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  10. Graeme

    Graeme Well-Known Member

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    The Mauser MG 151/20 for the Me 109 F-4/R5

    [​IMG]

    And the Mk 103 30mm arrangement for the Do 335 V14.

    [​IMG]

    Both from Cutaway Aircraft of WWII, Argus Books, 1989.
     
  11. Steven Que

    Steven Que Member

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    [​IMG]
    Oh yeah! I see. Thanks~
    [​IMG]
    No cannon in this craft. Because it is Japanese's suicide bomb!
    "BaKa" is meaning "stupied" in Japanese.
     
  12. SoD Stitch

    SoD Stitch Banned

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    Totally depends on the weapon . . .

    I think what xtberia was getting at was how a weapon could fire through a crankshaft. The simple answer was it didn't, it fired through the reduction gear, not the actual engine. The barrel/blast tube usually went above/below the engine between the valve banks, and exited through the reduction gear, which was connected to the actual driveshaft.
     
  13. seesul

    seesul Active Member

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    Steven,

    if you wanna join a picture to your signature, micdrow already gave you an answer. If you ask for loading pictures to your post from your PC, just click on Manage Attachments in post replay or new thread and download pictures you want...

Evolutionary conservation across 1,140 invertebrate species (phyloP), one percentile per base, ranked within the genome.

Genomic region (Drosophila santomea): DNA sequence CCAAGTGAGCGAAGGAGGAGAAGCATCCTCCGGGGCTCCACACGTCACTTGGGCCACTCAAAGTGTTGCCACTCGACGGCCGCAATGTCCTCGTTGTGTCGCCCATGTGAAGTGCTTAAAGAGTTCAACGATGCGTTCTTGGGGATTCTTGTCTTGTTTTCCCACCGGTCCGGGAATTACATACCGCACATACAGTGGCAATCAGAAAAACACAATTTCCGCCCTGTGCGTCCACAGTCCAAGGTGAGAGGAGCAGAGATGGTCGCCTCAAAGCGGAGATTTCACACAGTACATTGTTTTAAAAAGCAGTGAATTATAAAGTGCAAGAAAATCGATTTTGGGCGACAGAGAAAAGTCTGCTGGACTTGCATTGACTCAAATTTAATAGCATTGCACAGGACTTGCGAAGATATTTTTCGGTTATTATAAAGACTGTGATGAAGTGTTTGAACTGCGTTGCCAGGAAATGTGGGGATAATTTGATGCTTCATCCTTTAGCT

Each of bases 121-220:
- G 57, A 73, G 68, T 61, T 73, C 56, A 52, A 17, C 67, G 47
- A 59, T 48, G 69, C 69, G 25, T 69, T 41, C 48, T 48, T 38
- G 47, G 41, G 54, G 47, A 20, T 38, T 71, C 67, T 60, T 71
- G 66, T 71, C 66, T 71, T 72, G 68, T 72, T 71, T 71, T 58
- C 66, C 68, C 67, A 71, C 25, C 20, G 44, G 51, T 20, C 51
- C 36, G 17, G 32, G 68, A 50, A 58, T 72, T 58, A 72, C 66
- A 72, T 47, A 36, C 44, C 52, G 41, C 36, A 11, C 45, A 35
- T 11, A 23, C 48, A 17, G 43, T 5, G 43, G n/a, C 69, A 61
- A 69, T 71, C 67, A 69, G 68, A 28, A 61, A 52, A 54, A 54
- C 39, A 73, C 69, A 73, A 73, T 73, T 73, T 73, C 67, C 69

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  14. xtberia

    xtberia New Member

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    Sorry folks, I am a bit late in responding to your prompt replies. With very vivid details too, I might add. Many thanks to Micdrow, Graeme and Steven Que.

    Thanks too, to Stitch, for an insight as to how a gun would have fired through the propellor hub. However, without a picture or a drawing to aid in understanding how a reduction gear could have facilitated the entire arrangement, it becomes slightly difficult to comprehend.

    In any case, what I was actually trying to figure out as to how the machine guns could have been synchronized to fire through the propellor without hitting the blades, in the process. [For a more clearer understanding of my question, please could you refer to the Bf109 drawing as posted by Micdrow.]
     
  15. HoHun

    HoHun Active Member

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    Hi Xtberia,

    >In any case, what I was actually trying to figure out as to how the machine guns could have been synchronized to fire through the propellor without hitting the blades, in the process.

    Interrupter gear - Wikipedia, the free encyclopedia

    Note that typically for Wikipedia articles, it features some good stuff (the diagram of a WW1 era interrupter gear) mixed with some deliberate spin-doctoring.